A recent study published in the Lancet has investigated the effects of starting chemotherapy on patient survival, according to the UK Government website.
It was found that many factors can influence survival rates following the start of chemotherapy, including weight, disease progression, age, and general wellbeing.
The large-scale observational study examined the 30-day mortality rates of patients from the start of their chemotherapy treatment. Researchers used the records of patients with breast cancer or the most common form of lung cancer that were using the National Health Service (NHS) for their treatment. Almost 25,000 patients were involved in the study, all of which were treated in England in 2014.
The study, carried out by Cancer Research UK and PHE, found that the thirty-day mortality risk was higher for patients receiving palliative chemotherapy designed to improve quality of life, rather than curative chemotherapy. In total, 720 lung cancer and 569 breast cancer patients receiving palliative chemotherapy and included in the study died within thirty days of beginning their treatment. The numbers were lower for patients receiving chemotherapy as a cure: 41 people with breast cancer and 53 with lung cancer. One doctor involved in the study, Dr Jem Rashbass, said that chemotherapy is essential for treating cancer, and is one of the main causes of the increased survival rates seen over the last 40 years. However, he said, it also has strong side effects and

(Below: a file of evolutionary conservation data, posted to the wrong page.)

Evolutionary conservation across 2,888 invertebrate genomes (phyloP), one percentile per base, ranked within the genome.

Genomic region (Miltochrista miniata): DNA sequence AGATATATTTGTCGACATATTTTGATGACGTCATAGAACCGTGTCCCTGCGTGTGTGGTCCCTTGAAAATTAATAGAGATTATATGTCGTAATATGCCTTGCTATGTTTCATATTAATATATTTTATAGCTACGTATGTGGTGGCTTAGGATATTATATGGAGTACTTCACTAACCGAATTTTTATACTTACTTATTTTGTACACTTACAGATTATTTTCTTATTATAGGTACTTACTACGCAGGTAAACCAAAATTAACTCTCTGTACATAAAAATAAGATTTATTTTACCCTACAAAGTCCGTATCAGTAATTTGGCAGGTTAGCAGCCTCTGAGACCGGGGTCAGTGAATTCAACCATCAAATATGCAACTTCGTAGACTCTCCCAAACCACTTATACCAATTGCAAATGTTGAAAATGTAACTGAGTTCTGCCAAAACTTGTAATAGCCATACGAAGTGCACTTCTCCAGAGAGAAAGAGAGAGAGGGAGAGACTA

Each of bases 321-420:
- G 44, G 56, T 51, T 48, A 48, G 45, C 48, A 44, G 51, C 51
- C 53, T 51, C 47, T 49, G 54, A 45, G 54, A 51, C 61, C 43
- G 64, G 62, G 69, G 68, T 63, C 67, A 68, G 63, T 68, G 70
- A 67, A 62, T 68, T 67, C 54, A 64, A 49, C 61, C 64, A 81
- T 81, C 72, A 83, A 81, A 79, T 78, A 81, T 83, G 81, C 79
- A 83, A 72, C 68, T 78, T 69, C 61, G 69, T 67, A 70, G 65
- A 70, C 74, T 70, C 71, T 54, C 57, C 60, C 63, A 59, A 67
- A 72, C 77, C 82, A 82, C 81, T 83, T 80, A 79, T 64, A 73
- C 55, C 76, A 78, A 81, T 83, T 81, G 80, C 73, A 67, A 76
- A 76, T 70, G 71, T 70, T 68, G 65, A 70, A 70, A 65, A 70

“getting the balance right on which patients to treat aggressively can be hard.”
He emphasised the importance of studies like this one to help doctors understand where the best balance for patients is.